The Meedan Blog Archive

Lessons from ArabNet conference boost Middle East web startups

Nina Curley-- The ArabNet conference in Beirut, Lebanon just wrapped up after a whirlwind two days, and Meedan was there to witness it all. Bigwigs gave newbies advice on startups and developing the right entrepreneurial mindset. Young bloggers tweeted cheeky comments and shifted the direction of on-stage conversation with their questions. Women represented in the crowd, even if not as much on the panels, and stood up for their voice. Palestinians were honored for their great entrepreneurial ideas despite being absent due to visa issues. The amazing Maya Zankoul produced fantastic cartoons of the conference throughout the day. And mostly, a lot of business cards were exchanged over brownies.

Here are some relevant highlights and questions for Meedanis:

On Learning: Georges Harik, Director of R&D at Google and Angel Investor, noted that a great place for a startup to be in is where it has a core of users and can say what it has learned from those users.

So let us know: What do you enjoy about Meedan? What could we improve?

On Value: Feroz Sanaulla, Director of Middle East, Turkey and Africa for Intel Capital, emphasized that one must first think about doing good, and then think about how to monetize your product. This sentiment was echoed through the Venture Capital panel: it's important to first think of one's added social value, and then conceptualize at some point down the road how to monetize this concept. (One example of this way of thinking might be Twitter; they are just releasing their business plan now, almost four years after inception).

What social value do you find in Meedan? What further social value would you like to see developed at Meedan? How could Meedan enhance its ability to "do good"?

On Arabic Content: During the Content session, it was emphasized repeatedly that the world needs more web content in Arabic, since only 1% of the world's internet content is in Arabic, while 5% of the world speaks Arabic. Additionally, Mostafa Kamel, the general manager at and Andy Abbas, Senior Director of Product and Product Marketing Management at Yahoo! Middle East and Africa noted that a successful social network will consist of mostly user-generated content, and a critical means of growing a network is to encourage comments.

Here at Meedan we are clearly trying to change the face of the internet by enhancing Arabic content. What do you think we could do to encourage more comments?

A couple of controversies were evident at ArabNet 2010:

1) Ten Palestinians (six from the West Bank and four from Gaza) could not attend because of difficulties getting visas. While Mercy Corp in Palestine had facilitated visa applications for five in the West Bank and three in Gaza, none of the Gazans were able to successfully exit Gaza, and none of the West Bank residents were allowed to enter Lebanon. Since two of the Ideathon finalists were included in this group, several attendees suggested that they be allowed to present their ideas remotely. However, the internet in Lebanon remains too slow to make this a feasible reality. The internet at ArabNet was slow, although ArabNet managed to expand their bandwidth halfway through the conference so that it was decent. But this resulted in ArabNet consuming 1% of all available bandwidth in Lebanon at the time; a remote video conference would have been difficult. Hopefully next time this issue will be anticipated.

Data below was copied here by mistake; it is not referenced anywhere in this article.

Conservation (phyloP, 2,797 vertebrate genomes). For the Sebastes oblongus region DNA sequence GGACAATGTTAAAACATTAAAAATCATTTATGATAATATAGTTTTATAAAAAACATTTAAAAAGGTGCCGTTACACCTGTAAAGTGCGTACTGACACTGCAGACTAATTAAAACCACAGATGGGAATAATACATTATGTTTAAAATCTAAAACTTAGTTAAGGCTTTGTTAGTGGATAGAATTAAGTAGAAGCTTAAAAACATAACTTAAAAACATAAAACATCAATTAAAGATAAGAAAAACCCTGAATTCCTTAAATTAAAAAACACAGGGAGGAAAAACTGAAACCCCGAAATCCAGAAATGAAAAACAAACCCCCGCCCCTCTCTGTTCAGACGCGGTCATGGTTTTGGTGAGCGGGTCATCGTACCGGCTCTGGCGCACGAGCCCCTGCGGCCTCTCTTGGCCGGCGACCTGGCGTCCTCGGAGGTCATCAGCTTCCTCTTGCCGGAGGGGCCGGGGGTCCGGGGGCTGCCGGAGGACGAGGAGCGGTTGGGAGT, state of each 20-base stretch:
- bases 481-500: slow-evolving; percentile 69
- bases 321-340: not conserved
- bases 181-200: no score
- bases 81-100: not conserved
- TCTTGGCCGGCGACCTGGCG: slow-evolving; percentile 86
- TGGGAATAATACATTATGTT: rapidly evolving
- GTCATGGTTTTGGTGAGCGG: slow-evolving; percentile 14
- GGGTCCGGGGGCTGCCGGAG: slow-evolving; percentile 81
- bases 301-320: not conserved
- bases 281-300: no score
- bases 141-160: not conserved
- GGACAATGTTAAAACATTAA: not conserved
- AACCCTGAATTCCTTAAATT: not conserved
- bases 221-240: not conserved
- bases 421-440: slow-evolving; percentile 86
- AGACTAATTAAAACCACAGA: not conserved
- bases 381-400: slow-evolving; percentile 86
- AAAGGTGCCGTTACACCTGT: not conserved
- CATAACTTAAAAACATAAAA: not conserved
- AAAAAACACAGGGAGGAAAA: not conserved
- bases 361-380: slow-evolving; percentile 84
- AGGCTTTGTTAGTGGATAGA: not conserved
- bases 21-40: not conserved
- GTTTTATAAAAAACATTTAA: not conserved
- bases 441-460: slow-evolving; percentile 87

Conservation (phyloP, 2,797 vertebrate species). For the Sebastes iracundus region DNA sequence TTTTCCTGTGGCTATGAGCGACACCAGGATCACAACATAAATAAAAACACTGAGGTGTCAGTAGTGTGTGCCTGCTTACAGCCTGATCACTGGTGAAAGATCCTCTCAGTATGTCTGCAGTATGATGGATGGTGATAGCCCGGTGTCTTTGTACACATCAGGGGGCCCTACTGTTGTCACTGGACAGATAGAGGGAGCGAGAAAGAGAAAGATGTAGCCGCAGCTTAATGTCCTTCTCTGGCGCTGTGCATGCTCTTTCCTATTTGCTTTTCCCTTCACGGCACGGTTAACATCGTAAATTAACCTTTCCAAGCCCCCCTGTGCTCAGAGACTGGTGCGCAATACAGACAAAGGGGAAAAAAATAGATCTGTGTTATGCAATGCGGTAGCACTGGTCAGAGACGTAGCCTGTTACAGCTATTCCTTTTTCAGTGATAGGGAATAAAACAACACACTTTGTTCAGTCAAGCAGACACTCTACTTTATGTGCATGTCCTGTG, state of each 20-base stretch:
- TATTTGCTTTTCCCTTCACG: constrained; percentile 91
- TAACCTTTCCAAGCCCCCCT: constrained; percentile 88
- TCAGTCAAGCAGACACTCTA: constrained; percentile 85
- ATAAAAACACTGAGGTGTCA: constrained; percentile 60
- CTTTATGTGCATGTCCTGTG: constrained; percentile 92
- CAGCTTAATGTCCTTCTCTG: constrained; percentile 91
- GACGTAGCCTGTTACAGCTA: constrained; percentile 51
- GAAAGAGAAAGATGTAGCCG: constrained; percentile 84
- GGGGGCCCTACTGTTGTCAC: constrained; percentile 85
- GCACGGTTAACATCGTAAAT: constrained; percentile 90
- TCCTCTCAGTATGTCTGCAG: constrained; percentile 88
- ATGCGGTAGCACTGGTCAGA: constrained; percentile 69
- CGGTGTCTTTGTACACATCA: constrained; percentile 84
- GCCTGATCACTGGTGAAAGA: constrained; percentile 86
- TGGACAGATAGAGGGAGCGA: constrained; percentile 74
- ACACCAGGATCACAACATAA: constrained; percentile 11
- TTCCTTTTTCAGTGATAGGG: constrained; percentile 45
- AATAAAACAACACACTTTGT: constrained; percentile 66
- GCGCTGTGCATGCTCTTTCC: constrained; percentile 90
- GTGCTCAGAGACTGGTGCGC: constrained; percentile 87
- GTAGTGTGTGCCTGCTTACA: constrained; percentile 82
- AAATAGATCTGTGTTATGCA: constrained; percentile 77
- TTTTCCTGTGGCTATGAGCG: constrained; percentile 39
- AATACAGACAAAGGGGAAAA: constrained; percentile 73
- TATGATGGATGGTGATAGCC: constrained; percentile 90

2) The question of why people were speaking in English at a conference aimed at promoting Arabic content came up repeatedly. Yet, as ArabNet founder Omar Christidis as well as several panelists and attendees pointed out, English is the international language of business. Additionally it was a practical if controversial choice; more members of the audience would require translation if the conference were in Arabic. The asymmetry in conference tweets also reflected this imbalance, since there were far more in English than in Arabic, but Meedan could correct this imbalance next time by potentially providing real-time Twitter translation.

I hope to see more Meedanis at ArabNet 2011! For now, you can read my cheeky conference summaries at @9aa.

Comments on this post

2010-03-27 13:20:11 -0700
[...] وتعقيباً على آثار الانترنت البطيء منع ذلك الفلسطينيين في غزة و الضفة الغربية [الأولى محاصرة و تحت القصف والثانية محتلة] من حضور المؤتمر عن بعد كونهم واجهوا مشاكل في الحصول على الفيزا للحضور إلى بيروت، وكون خطوط الانترنت في الفندق المضيف ضعيفة، أعاق ذلك تحقيق خطوة الحضور عن بعد، حسب موقع ميدان.نت. [...]